My paper takes as its point of departure a series of European energy exhibitions produced over the last decade. I argue that it is possible to isolate a clear and distinct logic to the vertical distribution of space around these exhibitions have been constructed. This logic, I will show, derives at least in part from the extensive cultural influence that geology has exercised since the nineteenth century (see O’Connor 2007) and, in particular, from the cultural impact of a particular kind of geological vision. It is my contention that over the last two hundred years or so, the development of earth science, one of the major forms of scientific knowledge connected to fossil fuel extraction, has made a key contribution to the construction of both what might be termed ‘petrosubjectivity’ (Bloom 2015) and ‘extractive seeing’, petrosubjectivity’s attendant form of visuality. A number of scholars have recently helpfully elucidated the nature of the relationship between culture and oil, while a broad range of work in cognate fields including the history of science, visual culture and STS has explored productively links amongst the development of visual technologies, science and the construction of new forms of subjectivity. And still others have thought about the development of Enlightenment vision and a colonial perspective. The specific web of interconnections amongst geology, the extractive industries, visual technology and the training of vision, however, has yet to be fully explored, despite sustained critical interest in understanding geology’s broader cultural influence and a concomitant recent turn to geological modes of understanding and gestures such Gomez-Barrios’s account of ‘extractive vision’ or as Jennifer Wenzel’s reflections on the ‘extractive eye’. In this paper, I pursue these connections through tracing the development of what I call ‘extractive seeing’, by which I mean a dominant way of seeing that has its roots in geology and the extractive industries, but has long since extended its reach beyond this starting point, as indicated by the idea of a ‘geological turn’.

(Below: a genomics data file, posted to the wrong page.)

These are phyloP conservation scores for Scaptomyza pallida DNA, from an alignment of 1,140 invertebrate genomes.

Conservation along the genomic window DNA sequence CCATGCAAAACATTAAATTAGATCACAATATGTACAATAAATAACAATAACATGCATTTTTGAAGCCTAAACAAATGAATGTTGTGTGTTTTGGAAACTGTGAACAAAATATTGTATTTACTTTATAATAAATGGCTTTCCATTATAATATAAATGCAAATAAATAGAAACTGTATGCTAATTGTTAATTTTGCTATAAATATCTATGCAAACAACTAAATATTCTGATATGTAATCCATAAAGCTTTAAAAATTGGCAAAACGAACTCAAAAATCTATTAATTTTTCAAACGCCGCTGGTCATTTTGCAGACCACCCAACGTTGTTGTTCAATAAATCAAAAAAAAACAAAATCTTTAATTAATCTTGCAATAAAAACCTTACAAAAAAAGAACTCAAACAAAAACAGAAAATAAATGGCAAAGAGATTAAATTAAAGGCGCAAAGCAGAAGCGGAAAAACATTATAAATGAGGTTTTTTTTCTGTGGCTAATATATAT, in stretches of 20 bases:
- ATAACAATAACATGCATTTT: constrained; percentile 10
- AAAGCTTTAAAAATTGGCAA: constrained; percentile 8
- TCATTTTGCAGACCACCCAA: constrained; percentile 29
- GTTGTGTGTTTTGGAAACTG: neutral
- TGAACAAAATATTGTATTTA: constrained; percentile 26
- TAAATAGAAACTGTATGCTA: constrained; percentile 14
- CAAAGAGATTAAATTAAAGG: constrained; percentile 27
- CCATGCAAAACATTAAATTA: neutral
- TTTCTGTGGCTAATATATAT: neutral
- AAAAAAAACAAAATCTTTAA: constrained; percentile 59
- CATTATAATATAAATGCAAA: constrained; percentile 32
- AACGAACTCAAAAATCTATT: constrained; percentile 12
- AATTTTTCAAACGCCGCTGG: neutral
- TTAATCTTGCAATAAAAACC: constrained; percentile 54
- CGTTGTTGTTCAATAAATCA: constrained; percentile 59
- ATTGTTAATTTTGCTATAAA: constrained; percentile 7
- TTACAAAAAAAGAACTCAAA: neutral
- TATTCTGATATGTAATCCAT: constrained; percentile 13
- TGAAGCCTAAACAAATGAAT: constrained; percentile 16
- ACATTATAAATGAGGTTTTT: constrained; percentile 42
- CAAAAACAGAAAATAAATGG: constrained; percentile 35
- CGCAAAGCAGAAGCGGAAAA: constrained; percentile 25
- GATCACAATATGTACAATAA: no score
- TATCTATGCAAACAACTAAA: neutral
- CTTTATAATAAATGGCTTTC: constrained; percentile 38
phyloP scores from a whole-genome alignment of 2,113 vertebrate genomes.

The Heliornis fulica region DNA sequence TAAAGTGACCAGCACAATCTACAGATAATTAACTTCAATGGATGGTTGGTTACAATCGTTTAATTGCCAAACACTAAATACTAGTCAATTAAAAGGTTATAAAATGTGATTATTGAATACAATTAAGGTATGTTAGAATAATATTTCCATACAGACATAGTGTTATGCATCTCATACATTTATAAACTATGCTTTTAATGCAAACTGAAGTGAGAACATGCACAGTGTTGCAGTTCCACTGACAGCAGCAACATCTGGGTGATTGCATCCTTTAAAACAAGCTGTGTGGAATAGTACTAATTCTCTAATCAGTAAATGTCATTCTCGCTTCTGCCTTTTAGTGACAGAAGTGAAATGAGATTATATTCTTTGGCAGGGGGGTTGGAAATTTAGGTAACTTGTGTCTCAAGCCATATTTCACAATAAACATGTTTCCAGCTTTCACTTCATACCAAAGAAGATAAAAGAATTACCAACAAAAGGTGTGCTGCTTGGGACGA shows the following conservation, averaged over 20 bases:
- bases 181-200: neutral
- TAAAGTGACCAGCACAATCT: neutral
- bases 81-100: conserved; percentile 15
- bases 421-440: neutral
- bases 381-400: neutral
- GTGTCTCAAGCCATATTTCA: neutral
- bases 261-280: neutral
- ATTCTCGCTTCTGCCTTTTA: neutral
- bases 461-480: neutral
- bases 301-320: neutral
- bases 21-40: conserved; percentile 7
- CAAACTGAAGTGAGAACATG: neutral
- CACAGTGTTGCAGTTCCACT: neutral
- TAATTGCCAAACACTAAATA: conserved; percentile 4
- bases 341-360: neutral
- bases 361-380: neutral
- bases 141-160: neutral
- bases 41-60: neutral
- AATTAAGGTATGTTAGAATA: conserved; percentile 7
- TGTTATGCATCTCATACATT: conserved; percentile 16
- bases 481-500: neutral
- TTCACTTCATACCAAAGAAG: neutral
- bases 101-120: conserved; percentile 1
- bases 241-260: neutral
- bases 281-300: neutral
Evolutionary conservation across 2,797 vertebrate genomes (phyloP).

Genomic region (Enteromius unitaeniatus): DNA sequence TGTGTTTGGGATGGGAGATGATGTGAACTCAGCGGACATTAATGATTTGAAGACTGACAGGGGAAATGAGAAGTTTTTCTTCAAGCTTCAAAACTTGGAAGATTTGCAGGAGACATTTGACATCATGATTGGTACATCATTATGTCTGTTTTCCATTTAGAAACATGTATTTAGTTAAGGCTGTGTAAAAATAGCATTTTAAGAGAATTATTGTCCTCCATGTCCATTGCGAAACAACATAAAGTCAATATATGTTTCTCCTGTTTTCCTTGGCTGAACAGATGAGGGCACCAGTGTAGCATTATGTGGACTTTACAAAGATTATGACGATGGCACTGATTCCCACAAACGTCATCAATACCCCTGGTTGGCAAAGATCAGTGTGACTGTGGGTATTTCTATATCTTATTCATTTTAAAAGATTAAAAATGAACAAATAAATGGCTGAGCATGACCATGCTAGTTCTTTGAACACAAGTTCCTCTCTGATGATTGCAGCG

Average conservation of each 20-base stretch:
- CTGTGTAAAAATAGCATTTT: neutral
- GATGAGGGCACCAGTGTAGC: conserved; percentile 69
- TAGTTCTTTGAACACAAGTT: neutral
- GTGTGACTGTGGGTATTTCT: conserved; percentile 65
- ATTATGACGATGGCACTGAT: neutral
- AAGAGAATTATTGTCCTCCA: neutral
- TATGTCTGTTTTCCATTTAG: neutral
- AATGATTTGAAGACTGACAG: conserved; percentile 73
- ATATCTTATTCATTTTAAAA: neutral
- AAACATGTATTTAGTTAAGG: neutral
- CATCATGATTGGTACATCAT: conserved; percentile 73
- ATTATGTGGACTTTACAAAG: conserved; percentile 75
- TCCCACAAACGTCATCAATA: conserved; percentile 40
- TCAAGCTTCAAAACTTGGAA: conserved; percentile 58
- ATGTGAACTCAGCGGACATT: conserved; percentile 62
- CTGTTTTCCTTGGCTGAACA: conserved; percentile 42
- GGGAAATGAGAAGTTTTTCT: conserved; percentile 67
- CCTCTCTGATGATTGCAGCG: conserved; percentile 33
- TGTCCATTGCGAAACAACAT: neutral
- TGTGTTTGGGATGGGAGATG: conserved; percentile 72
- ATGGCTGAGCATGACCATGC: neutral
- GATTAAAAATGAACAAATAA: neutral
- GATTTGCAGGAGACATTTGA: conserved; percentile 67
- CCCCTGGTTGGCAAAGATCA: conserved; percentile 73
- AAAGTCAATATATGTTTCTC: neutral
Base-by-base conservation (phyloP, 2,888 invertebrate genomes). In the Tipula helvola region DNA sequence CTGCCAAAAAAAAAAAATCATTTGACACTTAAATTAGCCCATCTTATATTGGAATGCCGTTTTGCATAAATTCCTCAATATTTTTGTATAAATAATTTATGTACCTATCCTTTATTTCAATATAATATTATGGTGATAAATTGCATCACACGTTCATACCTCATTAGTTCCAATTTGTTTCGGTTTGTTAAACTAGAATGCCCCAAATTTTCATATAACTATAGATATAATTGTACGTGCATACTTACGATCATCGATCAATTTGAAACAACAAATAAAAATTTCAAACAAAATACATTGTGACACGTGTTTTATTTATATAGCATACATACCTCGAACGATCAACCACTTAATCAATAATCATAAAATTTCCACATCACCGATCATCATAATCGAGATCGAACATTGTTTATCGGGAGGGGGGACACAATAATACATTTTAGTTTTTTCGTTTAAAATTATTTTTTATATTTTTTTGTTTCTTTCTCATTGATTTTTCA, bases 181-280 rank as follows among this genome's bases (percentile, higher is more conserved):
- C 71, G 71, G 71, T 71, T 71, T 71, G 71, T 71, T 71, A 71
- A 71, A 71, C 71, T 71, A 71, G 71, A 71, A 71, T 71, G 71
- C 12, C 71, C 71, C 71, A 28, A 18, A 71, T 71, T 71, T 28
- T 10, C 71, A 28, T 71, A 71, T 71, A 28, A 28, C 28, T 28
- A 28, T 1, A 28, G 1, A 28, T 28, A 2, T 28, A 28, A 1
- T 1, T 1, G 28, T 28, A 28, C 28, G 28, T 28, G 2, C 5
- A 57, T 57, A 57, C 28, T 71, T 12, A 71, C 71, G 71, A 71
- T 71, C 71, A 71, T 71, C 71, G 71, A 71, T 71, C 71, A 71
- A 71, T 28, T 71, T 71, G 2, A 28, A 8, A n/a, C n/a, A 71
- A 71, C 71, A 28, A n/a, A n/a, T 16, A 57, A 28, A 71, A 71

Quassim Cassam (University of Warwick)


Tuesday 26th April 2022 (5pm GMT)

Some Vices of Vice Epistemology

Vice epistemology is the branch of philosophy that studies the nature, identity, and significance of epistemic vices. Epistemic vices are blameworthy or reprehensible character traits, attitudes, or ways of thinking that get in the way of knowledge or understanding. A vice attribution is the judgement that another person has a specific epistemic vice, such as closed-mindedness or gullibility. Such attributions are often attempts to explain another person’s defective epistemic conduct. However, the assumption that the attributee’s conduct is epistemically defective may be questionable. Furthermore, vice epistemology’s focus on epistemic vices can easily result in a failure to notice other important explanatory factors. In some cases, vice attributions can themselves be epistemically vicious. Among the potential epistemic vices of vice epistemology is insensitivity, which consists in a certain type of inattentiveness to the lives of others. The effects of this vice can be detected in vice epistemological explanations of phenomena such as vaccine hesitancy.  

Keith Lindsey (Durham University)


Thursday 12th May 2022 (5pm GMT)

Systems Biology - what it tells us about how organisms work and evolve

Multicellular organisms (principally plants and animals) represent the more obvious forms of life on earth, because of their size and abundance. Their multicellular nature endows them with a level of structural complexity that allows them to develop three-dimensional forms to exploit diverse ecological niches in ways that single-celled organisms such as bacteria cannot. The plants and animals themselves have diverged, hundreds of millions of years ago, in the way they construct multicellularity, and the growth strategies are the product of complex interactions between thousands of genes expressed in thousands or millions of cells, often (especially in the case of plants) in response to a plethora of environmental signals. This complexity requires a systems approach to thinking about developmental biology, which is different to the more traditional reductionist approach; but presents practical difficulties of how to investigate and present emergent properties from such complex interactions. I will discuss some of these questions with a particular reference to our research on plant developmental biology and genetics.